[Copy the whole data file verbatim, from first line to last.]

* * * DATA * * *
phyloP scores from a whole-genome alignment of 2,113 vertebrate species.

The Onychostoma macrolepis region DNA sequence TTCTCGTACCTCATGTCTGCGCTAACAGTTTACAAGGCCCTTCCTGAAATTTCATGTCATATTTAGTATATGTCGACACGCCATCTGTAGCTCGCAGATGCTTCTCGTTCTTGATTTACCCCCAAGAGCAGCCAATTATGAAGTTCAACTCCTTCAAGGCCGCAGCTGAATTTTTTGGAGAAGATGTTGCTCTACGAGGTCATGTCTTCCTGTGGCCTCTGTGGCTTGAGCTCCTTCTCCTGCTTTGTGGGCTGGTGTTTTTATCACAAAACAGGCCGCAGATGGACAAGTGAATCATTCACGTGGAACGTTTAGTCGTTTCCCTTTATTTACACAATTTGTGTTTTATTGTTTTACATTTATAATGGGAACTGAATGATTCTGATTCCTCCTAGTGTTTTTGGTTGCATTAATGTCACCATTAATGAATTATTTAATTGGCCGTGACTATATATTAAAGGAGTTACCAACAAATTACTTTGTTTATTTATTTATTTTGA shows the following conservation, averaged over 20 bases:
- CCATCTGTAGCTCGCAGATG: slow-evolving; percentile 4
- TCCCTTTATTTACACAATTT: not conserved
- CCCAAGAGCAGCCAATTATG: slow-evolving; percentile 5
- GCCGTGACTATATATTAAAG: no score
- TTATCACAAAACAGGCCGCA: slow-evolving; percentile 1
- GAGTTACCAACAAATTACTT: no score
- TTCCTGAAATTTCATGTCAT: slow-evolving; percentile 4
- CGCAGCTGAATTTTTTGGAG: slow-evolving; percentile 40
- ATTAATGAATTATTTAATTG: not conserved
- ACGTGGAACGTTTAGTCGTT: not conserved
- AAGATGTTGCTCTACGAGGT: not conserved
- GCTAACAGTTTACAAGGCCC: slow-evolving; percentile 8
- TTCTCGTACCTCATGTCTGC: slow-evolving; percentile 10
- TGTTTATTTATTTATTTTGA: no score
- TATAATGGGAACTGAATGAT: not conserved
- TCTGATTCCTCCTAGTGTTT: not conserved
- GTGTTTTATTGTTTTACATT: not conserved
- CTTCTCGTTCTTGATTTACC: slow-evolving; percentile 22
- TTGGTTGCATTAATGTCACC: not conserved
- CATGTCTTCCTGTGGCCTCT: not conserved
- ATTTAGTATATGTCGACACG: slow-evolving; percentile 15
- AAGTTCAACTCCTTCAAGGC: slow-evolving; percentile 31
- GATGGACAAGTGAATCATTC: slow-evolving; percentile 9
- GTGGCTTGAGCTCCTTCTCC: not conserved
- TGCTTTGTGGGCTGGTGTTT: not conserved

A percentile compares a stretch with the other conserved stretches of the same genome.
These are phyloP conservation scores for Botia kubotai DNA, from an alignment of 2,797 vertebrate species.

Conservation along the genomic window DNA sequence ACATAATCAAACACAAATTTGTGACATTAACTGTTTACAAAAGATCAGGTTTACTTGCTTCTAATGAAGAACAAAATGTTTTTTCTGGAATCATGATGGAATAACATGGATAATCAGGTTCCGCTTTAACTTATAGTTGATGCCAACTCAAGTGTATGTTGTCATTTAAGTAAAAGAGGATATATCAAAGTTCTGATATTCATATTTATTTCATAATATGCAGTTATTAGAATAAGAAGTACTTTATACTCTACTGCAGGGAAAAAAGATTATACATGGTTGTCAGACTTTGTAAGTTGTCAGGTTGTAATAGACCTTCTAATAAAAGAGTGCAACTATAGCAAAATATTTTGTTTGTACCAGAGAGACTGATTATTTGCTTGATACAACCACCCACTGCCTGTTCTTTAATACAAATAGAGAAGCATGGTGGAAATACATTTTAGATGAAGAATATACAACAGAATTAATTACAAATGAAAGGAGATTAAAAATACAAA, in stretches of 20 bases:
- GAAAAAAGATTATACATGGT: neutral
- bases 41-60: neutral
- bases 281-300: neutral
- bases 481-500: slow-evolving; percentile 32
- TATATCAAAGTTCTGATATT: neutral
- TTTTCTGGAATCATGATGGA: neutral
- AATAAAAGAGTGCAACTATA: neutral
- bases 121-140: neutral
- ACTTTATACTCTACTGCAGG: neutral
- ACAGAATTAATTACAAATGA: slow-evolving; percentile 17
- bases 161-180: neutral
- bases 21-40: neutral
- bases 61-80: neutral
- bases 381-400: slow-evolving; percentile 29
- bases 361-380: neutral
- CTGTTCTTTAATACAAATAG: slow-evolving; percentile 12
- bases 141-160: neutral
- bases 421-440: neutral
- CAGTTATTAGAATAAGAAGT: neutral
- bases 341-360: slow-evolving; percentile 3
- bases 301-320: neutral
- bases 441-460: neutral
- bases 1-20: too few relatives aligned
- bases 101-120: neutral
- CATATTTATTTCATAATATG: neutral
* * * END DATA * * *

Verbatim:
phyloP scores from a whole-genome alignment of 2,113 vertebrate species.

The Onychostoma macrolepis region DNA sequence TTCTCGTACCTCATGTCTGCGCTAACAGTTTACAAGGCCCTTCCTGAAATTTCATGTCATATTTAGTATATGTCGACACGCCATCTGTAGCTCGCAGATGCTTCTCGTTCTTGATTTACCCCCAAGAGCAGCCAATTATGAAGTTCAACTCCTTCAAGGCCGCAGCTGAATTTTTTGGAGAAGATGTTGCTCTACGAGGTCATGTCTTCCTGTGGCCTCTGTGGCTTGAGCTCCTTCTCCTGCTTTGTGGGCTGGTGTTTTTATCACAAAACAGGCCGCAGATGGACAAGTGAATCATTCACGTGGAACGTTTAGTCGTTTCCCTTTATTTACACAATTTGTGTTTTATTGTTTTACATTTATAATGGGAACTGAATGATTCTGATTCCTCCTAGTGTTTTTGGTTGCATTAATGTCACCATTAATGAATTATTTAATTGGCCGTGACTATATATTAAAGGAGTTACCAACAAATTACTTTGTTTATTTATTTATTTTGA shows the following conservation, averaged over 20 bases:
- CCATCTGTAGCTCGCAGATG: slow-evolving; percentile 4
- TCCCTTTATTTACACAATTT: not conserved
- CCCAAGAGCAGCCAATTATG: slow-evolving; percentile 5
- GCCGTGACTATATATTAAAG: no score
- TTATCACAAAACAGGCCGCA: slow-evolving; percentile 1
- GAGTTACCAACAAATTACTT: no score
- TTCCTGAAATTTCATGTCAT: slow-evolving; percentile 4
- CGCAGCTGAATTTTTTGGAG: slow-evolving; percentile 40
- ATTAATGAATTATTTAATTG: not conserved
- ACGTGGAACGTTTAGTCGTT: not conserved
- AAGATGTTGCTCTACGAGGT: not conserved
- GCTAACAGTTTACAAGGCCC: slow-evolving; percentile 8
- TTCTCGTACCTCATGTCTGC: slow-evolving; percentile 10
- TGTTTATTTATTTATTTTGA: no score
- TATAATGGGAACTGAATGAT: not conserved
- TCTGATTCCTCCTAGTGTTT: not conserved
- GTGTTTTATTGTTTTACATT: not conserved
- CTTCTCGTTCTTGATTTACC: slow-evolving; percentile 22
- TTGGTTGCATTAATGTCACC: not conserved
- CATGTCTTCCTGTGGCCTCT: not conserved
- ATTTAGTATATGTCGACACG: slow-evolving; percentile 15
- AAGTTCAACTCCTTCAAGGC: slow-evolving; percentile 31
- GATGGACAAGTGAATCATTC: slow-evolving; percentile 9
- GTGGCTTGAGCTCCTTCTCC: not conserved
- TGCTTTGTGGGCTGGTGTTT: not conserved

A percentile compares a stretch with the other conserved stretches of the same genome.
These are phyloP conservation scores for Botia kubotai DNA, from an alignment of 2,797 vertebrate species.

Conservation along the genomic window DNA sequence ACATAATCAAACACAAATTTGTGACATTAACTGTTTACAAAAGATCAGGTTTACTTGCTTCTAATGAAGAACAAAATGTTTTTTCTGGAATCATGATGGAATAACATGGATAATCAGGTTCCGCTTTAACTTATAGTTGATGCCAACTCAAGTGTATGTTGTCATTTAAGTAAAAGAGGATATATCAAAGTTCTGATATTCATATTTATTTCATAATATGCAGTTATTAGAATAAGAAGTACTTTATACTCTACTGCAGGGAAAAAAGATTATACATGGTTGTCAGACTTTGTAAGTTGTCAGGTTGTAATAGACCTTCTAATAAAAGAGTGCAACTATAGCAAAATATTTTGTTTGTACCAGAGAGACTGATTATTTGCTTGATACAACCACCCACTGCCTGTTCTTTAATACAAATAGAGAAGCATGGTGGAAATACATTTTAGATGAAGAATATACAACAGAATTAATTACAAATGAAAGGAGATTAAAAATACAAA, in stretches of 20 bases:
- GAAAAAAGATTATACATGGT: neutral
- bases 41-60: neutral
- bases 281-300: neutral
- bases 481-500: slow-evolving; percentile 32
- TATATCAAAGTTCTGATATT: neutral
- TTTTCTGGAATCATGATGGA: neutral
- AATAAAAGAGTGCAACTATA: neutral
- bases 121-140: neutral
- ACTTTATACTCTACTGCAGG: neutral
- ACAGAATTAATTACAAATGA: slow-evolving; percentile 17
- bases 161-180: neutral
- bases 21-40: neutral
- bases 61-80: neutral
- bases 381-400: slow-evolving; percentile 29
- bases 361-380: neutral
- CTGTTCTTTAATACAAATAG: slow-evolving; percentile 12
- bases 141-160: neutral
- bases 421-440: neutral
- CAGTTATTAGAATAAGAAGT: neutral
- bases 341-360: slow-evolving; percentile 3
- bases 301-320: neutral
- bases 441-460: neutral
- bases 1-20: too few relatives aligned
- bases 101-120: neutral
- CATATTTATTTCATAATATG: neutral